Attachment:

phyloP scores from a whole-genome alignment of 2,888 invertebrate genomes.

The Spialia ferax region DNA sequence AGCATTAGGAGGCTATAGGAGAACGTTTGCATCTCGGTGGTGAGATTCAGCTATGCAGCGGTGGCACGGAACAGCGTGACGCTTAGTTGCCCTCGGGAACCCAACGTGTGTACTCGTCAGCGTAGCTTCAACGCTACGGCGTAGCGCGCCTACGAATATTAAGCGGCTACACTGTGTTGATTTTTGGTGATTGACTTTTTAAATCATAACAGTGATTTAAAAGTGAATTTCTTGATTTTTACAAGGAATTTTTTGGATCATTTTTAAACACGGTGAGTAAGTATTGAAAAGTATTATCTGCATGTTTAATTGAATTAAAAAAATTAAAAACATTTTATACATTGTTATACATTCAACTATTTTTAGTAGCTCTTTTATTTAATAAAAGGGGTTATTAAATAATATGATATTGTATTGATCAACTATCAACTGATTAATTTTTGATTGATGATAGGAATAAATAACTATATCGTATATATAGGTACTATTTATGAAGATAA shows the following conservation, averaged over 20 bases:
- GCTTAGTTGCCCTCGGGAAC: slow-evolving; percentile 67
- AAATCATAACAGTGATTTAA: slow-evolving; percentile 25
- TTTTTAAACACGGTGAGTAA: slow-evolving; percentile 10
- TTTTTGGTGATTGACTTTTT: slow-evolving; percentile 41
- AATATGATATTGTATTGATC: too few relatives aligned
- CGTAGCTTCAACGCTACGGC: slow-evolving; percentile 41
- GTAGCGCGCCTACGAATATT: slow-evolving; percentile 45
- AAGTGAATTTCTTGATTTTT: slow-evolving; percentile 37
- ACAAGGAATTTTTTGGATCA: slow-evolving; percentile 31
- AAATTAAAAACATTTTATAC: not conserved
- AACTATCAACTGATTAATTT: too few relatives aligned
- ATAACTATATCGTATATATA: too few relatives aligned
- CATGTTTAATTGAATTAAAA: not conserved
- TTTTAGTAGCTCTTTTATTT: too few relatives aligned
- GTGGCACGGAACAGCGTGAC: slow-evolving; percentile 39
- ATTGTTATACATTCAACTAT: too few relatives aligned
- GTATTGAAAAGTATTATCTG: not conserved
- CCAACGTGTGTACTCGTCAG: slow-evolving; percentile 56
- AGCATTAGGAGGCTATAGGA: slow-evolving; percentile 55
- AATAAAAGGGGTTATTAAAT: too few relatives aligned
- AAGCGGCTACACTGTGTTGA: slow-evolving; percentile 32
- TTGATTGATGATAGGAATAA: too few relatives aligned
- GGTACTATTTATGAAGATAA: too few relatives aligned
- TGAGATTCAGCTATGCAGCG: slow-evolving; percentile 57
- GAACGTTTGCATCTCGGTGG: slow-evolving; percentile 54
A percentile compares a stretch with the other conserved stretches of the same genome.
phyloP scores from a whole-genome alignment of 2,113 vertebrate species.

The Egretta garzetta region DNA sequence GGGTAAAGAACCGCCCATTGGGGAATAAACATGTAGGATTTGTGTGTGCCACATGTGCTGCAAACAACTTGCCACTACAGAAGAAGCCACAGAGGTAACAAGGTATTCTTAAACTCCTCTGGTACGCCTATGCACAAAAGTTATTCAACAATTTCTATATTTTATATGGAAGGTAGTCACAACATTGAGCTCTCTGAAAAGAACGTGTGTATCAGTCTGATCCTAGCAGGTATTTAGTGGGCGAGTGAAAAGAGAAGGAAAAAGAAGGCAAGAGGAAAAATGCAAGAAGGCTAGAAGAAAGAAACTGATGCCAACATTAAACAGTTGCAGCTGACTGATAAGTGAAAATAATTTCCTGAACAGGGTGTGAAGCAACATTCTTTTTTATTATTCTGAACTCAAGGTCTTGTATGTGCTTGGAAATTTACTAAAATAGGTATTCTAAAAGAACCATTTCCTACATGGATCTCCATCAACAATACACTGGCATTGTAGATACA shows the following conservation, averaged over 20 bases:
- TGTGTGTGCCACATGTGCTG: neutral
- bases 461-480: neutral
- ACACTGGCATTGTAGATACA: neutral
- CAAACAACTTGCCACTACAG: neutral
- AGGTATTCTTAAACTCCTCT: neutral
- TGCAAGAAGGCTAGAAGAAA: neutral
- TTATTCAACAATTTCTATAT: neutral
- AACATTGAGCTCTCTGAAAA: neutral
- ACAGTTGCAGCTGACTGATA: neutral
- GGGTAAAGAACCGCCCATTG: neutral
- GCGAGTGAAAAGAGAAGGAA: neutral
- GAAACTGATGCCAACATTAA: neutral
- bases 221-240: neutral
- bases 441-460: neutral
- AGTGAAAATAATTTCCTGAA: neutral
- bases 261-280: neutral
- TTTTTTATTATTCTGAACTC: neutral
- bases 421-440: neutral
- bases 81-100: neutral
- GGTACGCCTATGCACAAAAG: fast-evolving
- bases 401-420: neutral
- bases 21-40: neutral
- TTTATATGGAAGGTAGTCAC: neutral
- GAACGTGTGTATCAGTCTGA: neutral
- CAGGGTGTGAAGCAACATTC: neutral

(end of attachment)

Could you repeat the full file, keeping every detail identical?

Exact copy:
phyloP scores from a whole-genome alignment of 2,888 invertebrate genomes.

The Spialia ferax region DNA sequence AGCATTAGGAGGCTATAGGAGAACGTTTGCATCTCGGTGGTGAGATTCAGCTATGCAGCGGTGGCACGGAACAGCGTGACGCTTAGTTGCCCTCGGGAACCCAACGTGTGTACTCGTCAGCGTAGCTTCAACGCTACGGCGTAGCGCGCCTACGAATATTAAGCGGCTACACTGTGTTGATTTTTGGTGATTGACTTTTTAAATCATAACAGTGATTTAAAAGTGAATTTCTTGATTTTTACAAGGAATTTTTTGGATCATTTTTAAACACGGTGAGTAAGTATTGAAAAGTATTATCTGCATGTTTAATTGAATTAAAAAAATTAAAAACATTTTATACATTGTTATACATTCAACTATTTTTAGTAGCTCTTTTATTTAATAAAAGGGGTTATTAAATAATATGATATTGTATTGATCAACTATCAACTGATTAATTTTTGATTGATGATAGGAATAAATAACTATATCGTATATATAGGTACTATTTATGAAGATAA shows the following conservation, averaged over 20 bases:
- GCTTAGTTGCCCTCGGGAAC: slow-evolving; percentile 67
- AAATCATAACAGTGATTTAA: slow-evolving; percentile 25
- TTTTTAAACACGGTGAGTAA: slow-evolving; percentile 10
- TTTTTGGTGATTGACTTTTT: slow-evolving; percentile 41
- AATATGATATTGTATTGATC: too few relatives aligned
- CGTAGCTTCAACGCTACGGC: slow-evolving; percentile 41
- GTAGCGCGCCTACGAATATT: slow-evolving; percentile 45
- AAGTGAATTTCTTGATTTTT: slow-evolving; percentile 37
- ACAAGGAATTTTTTGGATCA: slow-evolving; percentile 31
- AAATTAAAAACATTTTATAC: not conserved
- AACTATCAACTGATTAATTT: too few relatives aligned
- ATAACTATATCGTATATATA: too few relatives aligned
- CATGTTTAATTGAATTAAAA: not conserved
- TTTTAGTAGCTCTTTTATTT: too few relatives aligned
- GTGGCACGGAACAGCGTGAC: slow-evolving; percentile 39
- ATTGTTATACATTCAACTAT: too few relatives aligned
- GTATTGAAAAGTATTATCTG: not conserved
- CCAACGTGTGTACTCGTCAG: slow-evolving; percentile 56
- AGCATTAGGAGGCTATAGGA: slow-evolving; percentile 55
- AATAAAAGGGGTTATTAAAT: too few relatives aligned
- AAGCGGCTACACTGTGTTGA: slow-evolving; percentile 32
- TTGATTGATGATAGGAATAA: too few relatives aligned
- GGTACTATTTATGAAGATAA: too few relatives aligned
- TGAGATTCAGCTATGCAGCG: slow-evolving; percentile 57
- GAACGTTTGCATCTCGGTGG: slow-evolving; percentile 54
A percentile compares a stretch with the other conserved stretches of the same genome.
phyloP scores from a whole-genome alignment of 2,113 vertebrate species.

The Egretta garzetta region DNA sequence GGGTAAAGAACCGCCCATTGGGGAATAAACATGTAGGATTTGTGTGTGCCACATGTGCTGCAAACAACTTGCCACTACAGAAGAAGCCACAGAGGTAACAAGGTATTCTTAAACTCCTCTGGTACGCCTATGCACAAAAGTTATTCAACAATTTCTATATTTTATATGGAAGGTAGTCACAACATTGAGCTCTCTGAAAAGAACGTGTGTATCAGTCTGATCCTAGCAGGTATTTAGTGGGCGAGTGAAAAGAGAAGGAAAAAGAAGGCAAGAGGAAAAATGCAAGAAGGCTAGAAGAAAGAAACTGATGCCAACATTAAACAGTTGCAGCTGACTGATAAGTGAAAATAATTTCCTGAACAGGGTGTGAAGCAACATTCTTTTTTATTATTCTGAACTCAAGGTCTTGTATGTGCTTGGAAATTTACTAAAATAGGTATTCTAAAAGAACCATTTCCTACATGGATCTCCATCAACAATACACTGGCATTGTAGATACA shows the following conservation, averaged over 20 bases:
- TGTGTGTGCCACATGTGCTG: neutral
- bases 461-480: neutral
- ACACTGGCATTGTAGATACA: neutral
- CAAACAACTTGCCACTACAG: neutral
- AGGTATTCTTAAACTCCTCT: neutral
- TGCAAGAAGGCTAGAAGAAA: neutral
- TTATTCAACAATTTCTATAT: neutral
- AACATTGAGCTCTCTGAAAA: neutral
- ACAGTTGCAGCTGACTGATA: neutral
- GGGTAAAGAACCGCCCATTG: neutral
- GCGAGTGAAAAGAGAAGGAA: neutral
- GAAACTGATGCCAACATTAA: neutral
- bases 221-240: neutral
- bases 441-460: neutral
- AGTGAAAATAATTTCCTGAA: neutral
- bases 261-280: neutral
- TTTTTTATTATTCTGAACTC: neutral
- bases 421-440: neutral
- bases 81-100: neutral
- GGTACGCCTATGCACAAAAG: fast-evolving
- bases 401-420: neutral
- bases 21-40: neutral
- TTTATATGGAAGGTAGTCAC: neutral
- GAACGTGTGTATCAGTCTGA: neutral
- CAGGGTGTGAAGCAACATTC: neutral